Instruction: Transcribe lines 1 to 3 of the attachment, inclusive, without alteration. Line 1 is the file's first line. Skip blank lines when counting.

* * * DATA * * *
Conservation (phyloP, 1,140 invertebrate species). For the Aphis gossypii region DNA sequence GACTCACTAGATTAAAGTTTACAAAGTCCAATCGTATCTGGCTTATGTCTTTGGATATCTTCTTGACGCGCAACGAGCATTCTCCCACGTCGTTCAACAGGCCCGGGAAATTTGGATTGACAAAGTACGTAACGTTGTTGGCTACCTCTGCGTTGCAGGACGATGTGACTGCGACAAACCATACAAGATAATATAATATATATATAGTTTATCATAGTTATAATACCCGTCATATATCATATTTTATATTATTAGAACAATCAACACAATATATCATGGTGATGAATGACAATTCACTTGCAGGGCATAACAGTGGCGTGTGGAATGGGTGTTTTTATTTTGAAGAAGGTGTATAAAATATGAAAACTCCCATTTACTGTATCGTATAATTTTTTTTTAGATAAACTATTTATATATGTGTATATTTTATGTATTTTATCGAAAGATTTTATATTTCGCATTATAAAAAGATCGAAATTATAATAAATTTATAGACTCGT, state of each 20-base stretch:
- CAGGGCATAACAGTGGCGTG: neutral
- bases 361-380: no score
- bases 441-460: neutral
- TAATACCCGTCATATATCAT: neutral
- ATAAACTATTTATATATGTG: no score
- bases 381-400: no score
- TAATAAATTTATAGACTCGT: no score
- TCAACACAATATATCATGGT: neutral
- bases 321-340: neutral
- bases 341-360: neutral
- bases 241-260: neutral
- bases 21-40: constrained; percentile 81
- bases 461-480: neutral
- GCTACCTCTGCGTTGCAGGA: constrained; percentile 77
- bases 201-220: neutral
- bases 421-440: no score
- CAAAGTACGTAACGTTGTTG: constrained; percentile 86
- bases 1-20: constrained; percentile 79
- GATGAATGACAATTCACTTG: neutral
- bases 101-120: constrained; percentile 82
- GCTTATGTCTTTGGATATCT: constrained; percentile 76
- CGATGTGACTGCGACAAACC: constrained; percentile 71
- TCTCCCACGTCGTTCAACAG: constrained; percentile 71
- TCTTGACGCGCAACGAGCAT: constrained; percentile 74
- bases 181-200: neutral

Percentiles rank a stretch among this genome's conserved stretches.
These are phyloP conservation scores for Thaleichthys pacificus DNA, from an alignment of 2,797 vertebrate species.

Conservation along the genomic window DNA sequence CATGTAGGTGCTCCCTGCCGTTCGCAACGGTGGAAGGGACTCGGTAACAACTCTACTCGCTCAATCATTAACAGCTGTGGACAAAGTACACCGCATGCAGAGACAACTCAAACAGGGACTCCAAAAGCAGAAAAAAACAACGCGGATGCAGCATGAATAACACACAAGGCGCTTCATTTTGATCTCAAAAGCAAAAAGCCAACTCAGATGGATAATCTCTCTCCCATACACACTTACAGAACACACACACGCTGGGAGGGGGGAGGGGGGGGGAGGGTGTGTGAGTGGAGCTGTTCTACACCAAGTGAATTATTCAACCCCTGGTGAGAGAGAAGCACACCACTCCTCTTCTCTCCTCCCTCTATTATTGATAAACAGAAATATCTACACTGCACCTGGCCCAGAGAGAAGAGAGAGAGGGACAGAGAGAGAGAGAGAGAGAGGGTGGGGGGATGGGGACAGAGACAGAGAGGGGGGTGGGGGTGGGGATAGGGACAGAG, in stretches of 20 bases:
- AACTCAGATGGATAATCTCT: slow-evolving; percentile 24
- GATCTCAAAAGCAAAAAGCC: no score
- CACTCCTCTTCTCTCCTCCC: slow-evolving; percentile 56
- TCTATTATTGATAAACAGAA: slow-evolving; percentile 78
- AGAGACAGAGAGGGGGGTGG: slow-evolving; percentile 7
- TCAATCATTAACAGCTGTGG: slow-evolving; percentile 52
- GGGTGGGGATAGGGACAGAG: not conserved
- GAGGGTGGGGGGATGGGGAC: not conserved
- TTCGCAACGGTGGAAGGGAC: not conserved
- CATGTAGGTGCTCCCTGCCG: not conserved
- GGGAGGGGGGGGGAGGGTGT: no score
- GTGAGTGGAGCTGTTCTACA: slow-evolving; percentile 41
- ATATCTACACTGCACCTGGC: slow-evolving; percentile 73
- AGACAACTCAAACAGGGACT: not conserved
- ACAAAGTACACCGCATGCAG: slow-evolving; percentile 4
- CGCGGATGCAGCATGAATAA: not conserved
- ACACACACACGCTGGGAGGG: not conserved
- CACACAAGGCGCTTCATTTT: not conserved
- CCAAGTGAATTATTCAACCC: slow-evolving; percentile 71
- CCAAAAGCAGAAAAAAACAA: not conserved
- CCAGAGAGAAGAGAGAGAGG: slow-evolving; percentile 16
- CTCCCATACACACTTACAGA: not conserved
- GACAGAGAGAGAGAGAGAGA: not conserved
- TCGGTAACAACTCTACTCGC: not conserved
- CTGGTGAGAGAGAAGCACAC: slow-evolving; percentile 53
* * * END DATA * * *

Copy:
Conservation (phyloP, 1,140 invertebrate species). For the Aphis gossypii region DNA sequence GACTCACTAGATTAAAGTTTACAAAGTCCAATCGTATCTGGCTTATGTCTTTGGATATCTTCTTGACGCGCAACGAGCATTCTCCCACGTCGTTCAACAGGCCCGGGAAATTTGGATTGACAAAGTACGTAACGTTGTTGGCTACCTCTGCGTTGCAGGACGATGTGACTGCGACAAACCATACAAGATAATATAATATATATATAGTTTATCATAGTTATAATACCCGTCATATATCATATTTTATATTATTAGAACAATCAACACAATATATCATGGTGATGAATGACAATTCACTTGCAGGGCATAACAGTGGCGTGTGGAATGGGTGTTTTTATTTTGAAGAAGGTGTATAAAATATGAAAACTCCCATTTACTGTATCGTATAATTTTTTTTTAGATAAACTATTTATATATGTGTATATTTTATGTATTTTATCGAAAGATTTTATATTTCGCATTATAAAAAGATCGAAATTATAATAAATTTATAGACTCGT, state of each 20-base stretch:
- CAGGGCATAACAGTGGCGTG: neutral
- bases 361-380: no score